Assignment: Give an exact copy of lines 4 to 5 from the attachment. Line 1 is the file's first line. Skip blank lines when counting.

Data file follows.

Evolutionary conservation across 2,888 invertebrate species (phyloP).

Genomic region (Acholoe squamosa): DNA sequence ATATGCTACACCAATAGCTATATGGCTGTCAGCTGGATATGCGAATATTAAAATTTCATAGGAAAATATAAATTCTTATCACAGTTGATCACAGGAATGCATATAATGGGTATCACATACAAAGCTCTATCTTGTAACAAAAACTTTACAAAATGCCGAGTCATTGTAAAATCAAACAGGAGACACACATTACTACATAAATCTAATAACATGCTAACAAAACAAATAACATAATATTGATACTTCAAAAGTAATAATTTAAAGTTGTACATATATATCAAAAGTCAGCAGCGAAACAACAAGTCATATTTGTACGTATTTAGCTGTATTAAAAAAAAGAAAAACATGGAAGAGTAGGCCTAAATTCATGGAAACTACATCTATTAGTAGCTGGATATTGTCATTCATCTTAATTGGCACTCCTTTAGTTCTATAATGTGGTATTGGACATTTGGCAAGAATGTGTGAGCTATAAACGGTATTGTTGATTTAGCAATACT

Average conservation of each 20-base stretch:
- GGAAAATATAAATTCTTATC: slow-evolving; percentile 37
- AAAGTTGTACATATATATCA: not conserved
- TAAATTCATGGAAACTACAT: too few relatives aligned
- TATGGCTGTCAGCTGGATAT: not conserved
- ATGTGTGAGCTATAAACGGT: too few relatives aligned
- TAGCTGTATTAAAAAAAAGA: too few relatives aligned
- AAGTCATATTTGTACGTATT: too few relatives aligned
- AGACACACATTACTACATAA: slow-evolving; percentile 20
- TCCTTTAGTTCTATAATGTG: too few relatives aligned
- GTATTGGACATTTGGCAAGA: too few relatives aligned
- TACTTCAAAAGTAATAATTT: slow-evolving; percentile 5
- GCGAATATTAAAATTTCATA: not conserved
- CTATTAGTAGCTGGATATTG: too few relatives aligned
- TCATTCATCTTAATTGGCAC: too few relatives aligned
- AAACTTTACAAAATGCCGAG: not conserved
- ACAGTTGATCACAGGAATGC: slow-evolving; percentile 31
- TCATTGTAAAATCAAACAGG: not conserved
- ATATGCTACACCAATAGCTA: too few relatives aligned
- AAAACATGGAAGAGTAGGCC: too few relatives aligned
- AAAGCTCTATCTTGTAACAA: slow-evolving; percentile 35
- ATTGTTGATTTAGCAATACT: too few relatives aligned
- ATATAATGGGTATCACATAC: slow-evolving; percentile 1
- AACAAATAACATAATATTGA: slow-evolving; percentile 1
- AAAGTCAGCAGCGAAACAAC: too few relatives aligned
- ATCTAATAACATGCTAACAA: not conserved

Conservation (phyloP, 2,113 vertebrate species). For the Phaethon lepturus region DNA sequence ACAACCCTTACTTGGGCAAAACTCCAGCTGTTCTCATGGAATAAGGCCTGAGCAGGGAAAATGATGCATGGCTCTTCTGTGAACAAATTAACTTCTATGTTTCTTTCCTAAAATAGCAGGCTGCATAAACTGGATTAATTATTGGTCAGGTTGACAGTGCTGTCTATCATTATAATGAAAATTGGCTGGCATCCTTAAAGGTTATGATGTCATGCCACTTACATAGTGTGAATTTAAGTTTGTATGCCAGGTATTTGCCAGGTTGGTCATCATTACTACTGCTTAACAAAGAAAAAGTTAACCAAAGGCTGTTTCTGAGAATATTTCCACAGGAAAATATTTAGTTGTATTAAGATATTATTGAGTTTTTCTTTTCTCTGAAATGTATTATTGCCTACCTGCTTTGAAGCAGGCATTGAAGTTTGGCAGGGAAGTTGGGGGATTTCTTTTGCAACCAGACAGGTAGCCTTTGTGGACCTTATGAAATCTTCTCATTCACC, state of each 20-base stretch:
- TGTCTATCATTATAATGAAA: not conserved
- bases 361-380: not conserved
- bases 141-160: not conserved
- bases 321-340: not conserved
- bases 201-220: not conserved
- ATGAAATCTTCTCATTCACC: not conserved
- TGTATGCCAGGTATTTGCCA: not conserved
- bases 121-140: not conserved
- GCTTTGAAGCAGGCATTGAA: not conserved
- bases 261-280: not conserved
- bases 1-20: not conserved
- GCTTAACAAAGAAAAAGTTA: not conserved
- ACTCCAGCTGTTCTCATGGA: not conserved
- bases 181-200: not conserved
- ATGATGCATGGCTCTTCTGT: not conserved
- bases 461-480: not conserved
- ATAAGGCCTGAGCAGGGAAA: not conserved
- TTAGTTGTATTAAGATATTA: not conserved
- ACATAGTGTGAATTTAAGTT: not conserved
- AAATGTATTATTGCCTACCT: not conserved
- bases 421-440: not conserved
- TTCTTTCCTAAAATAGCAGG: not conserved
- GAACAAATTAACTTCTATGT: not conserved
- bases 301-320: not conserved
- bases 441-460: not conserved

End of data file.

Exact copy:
- GGAAAATATAAATTCTTATC: slow-evolving; percentile 37
- AAAGTTGTACATATATATCA: not conserved